CYP1A1/2 Haplotypes and Lung Cancer and Assessment of Confounding by Population Stratification

ArticleinCancer Research 69(6):2340-8 · April 2009with13 Reads
DOI: 10.1158/0008-5472.CAN-08-2576 · Source: PubMed
Abstract
Prior studies of lung cancer and CYP1A1/2 in African-American and Latino populations have shown inconsistent results and have not yet investigated the haplotype block structure of CYP1A1/2 or addressed potential population stratification. To investigate haplotypes in the CYP1A1/2 region and lung cancer in African-Americans and Latinos, we conducted a case-control study (1998-2003). African-Americans (n = 535) and Latinos (n = 412) were frequency matched on age, sex, and self-reported race/ethnicity. We used a custom genotyping panel containing 50 single nucleotide polymorphisms in the CYP1A1/2 region and 184 ancestry informative markers selected to have large allele frequency differences between Africans, Europeans, and Amerindians. Latinos exhibited significant haplotype main effects in two blocks even after adjusting for admixture [odds ratio (OR), 2.02; 95% confidence interval (95% CI), 1.28-3.19 and OR, 0.55; 95% CI, 0.36-0.83], but no main effects were found among African-Americans. Adjustment for admixture revealed substantial confounding by population stratification among Latinos but not African-Americans. Among Latinos and African-Americans, interactions between smoking level and haplotypes were not statistically significant. Evidence of population stratification among Latinos underscores the importance of adjusting for admixture in lung cancer association studies, particularly in Latino populations. These results suggest that a variant occurring within the CYP1A2 region may be conferring an increased risk of lung cancer in Latinos.
    • "After preliminary screening as of 15 December 2011, there were 53 relevant publications fitting the key terms. We excluded 34 studies by (1) no related CYP1A2 polymorphism , (2) no cancer case–control design, (3) review articles [25,26], (4) no usable genotype data27282930 and included 19 studies78910111617183132333435363738394041 in this metaanalysis (Figure 1 andTable 1). Overall, the studies involved in 8,218 cases and 11,165 controls. "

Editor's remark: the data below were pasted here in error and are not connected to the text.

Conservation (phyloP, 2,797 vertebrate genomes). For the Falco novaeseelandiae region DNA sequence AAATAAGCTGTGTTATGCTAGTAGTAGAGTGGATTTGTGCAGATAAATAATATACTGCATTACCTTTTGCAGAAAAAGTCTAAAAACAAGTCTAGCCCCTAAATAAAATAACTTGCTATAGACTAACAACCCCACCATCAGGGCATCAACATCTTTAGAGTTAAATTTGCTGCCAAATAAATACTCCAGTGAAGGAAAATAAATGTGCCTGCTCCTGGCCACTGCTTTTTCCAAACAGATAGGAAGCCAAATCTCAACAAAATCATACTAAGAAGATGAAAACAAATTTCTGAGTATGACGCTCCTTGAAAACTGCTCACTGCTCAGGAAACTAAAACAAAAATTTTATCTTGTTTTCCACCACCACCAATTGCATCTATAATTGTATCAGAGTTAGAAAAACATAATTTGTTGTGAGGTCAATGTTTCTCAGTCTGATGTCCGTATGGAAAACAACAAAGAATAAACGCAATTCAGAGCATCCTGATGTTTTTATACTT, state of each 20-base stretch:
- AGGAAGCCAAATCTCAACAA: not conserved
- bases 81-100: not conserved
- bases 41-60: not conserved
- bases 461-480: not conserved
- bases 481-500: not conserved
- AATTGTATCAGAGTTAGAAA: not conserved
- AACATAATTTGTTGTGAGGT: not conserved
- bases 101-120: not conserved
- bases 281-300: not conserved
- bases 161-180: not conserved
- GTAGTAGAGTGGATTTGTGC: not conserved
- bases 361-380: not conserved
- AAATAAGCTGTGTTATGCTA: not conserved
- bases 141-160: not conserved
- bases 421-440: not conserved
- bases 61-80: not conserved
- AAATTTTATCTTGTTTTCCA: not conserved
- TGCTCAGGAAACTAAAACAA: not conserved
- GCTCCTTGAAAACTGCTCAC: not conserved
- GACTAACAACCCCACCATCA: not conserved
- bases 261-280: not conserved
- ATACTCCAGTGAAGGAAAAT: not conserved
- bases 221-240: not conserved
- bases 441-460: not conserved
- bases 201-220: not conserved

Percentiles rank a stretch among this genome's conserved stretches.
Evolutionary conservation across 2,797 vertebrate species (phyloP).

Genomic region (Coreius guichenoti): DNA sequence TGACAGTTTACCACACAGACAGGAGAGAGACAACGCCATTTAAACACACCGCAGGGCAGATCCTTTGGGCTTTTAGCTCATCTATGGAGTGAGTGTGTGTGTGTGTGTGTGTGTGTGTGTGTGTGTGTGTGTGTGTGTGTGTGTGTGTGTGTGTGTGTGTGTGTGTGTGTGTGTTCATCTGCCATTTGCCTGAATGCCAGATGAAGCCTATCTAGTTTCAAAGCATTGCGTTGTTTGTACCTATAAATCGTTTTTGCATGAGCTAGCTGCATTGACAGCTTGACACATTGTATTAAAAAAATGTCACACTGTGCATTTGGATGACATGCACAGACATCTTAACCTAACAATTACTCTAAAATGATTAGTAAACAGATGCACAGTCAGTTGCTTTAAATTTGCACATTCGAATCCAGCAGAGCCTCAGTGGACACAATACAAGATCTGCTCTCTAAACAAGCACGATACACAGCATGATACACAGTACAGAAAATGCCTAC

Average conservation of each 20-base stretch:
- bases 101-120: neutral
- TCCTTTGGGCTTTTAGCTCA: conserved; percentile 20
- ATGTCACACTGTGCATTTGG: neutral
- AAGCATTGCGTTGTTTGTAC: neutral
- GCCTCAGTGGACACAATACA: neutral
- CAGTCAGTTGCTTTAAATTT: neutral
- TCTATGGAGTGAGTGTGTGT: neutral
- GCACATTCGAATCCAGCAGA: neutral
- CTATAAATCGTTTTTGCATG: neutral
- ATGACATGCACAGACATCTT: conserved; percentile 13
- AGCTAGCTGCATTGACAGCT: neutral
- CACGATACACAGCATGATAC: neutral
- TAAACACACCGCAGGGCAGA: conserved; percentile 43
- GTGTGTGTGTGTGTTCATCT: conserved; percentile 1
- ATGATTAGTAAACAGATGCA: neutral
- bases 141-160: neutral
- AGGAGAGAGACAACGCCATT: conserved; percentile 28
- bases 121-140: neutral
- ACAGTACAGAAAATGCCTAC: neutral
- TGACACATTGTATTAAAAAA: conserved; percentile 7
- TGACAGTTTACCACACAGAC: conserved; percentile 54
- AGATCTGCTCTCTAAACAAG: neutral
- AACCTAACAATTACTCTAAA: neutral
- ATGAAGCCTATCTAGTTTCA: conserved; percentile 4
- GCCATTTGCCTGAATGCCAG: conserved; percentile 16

[Show abstract] [Hide abstract] ABSTRACT: Background Genetic polymorphism (rs762551A>C) in gene encoding cytochrome P450 1A2 (CYP1A2) has been shown to influence the inducibility of CYP1A2 expression and thus might be associated with risk of several types of human cancer. However, the results of previous studies on the associations of this polymorphism with risk of cancer are not all consistent. To clarify the potential contribution of CYP1A2 rs762551 to cancer risk, we performed a meta-analysis of the published case–control studies. Methods We used PubMed, Embase, OVID, ScienceDirect, and Chinese National Knowledge Infrastructure databases to identify the related publications for this meta-analysis. The pooled odds ratio (OR) and 95% confidence interval (CI) were calculated using random effect model to evaluate the association of rs762551 with cancer risk. A χ2-based Q-test was used to examine the heterogeneity assumption and the funnel plot and Egger’s test were used to examine the potential publication bias. The leave-one-out sensitivity analysis was conducted to determine whether our assumptions or decisions have a major effect on the results of the review. Results Our analysis of 19 eligible case–control studies showed a significant association between rs762551C variant with risk of cancer in the genetic model of CC versus AA (OR = 1.30, 95% CI = 1.02-1.64) and the dominant model (OR = 1.19, 95% CI = 1.04-1.36). In subgroup analysis based on ethnicity, the rs762551CC genotype was associated with increased cancer risk (OR = 1.29, 95% CI = 1.27-1.63 in co-dominate model and OR = 1.17, 95% CI = 1.02-1.34 in dominant model in Caucasians, but not in Asians and the mixed population. Conclusion These results suggested that CYP1A2 rs762551 polymorphism is likely to be associated with susceptibility to cancer in Caucasians.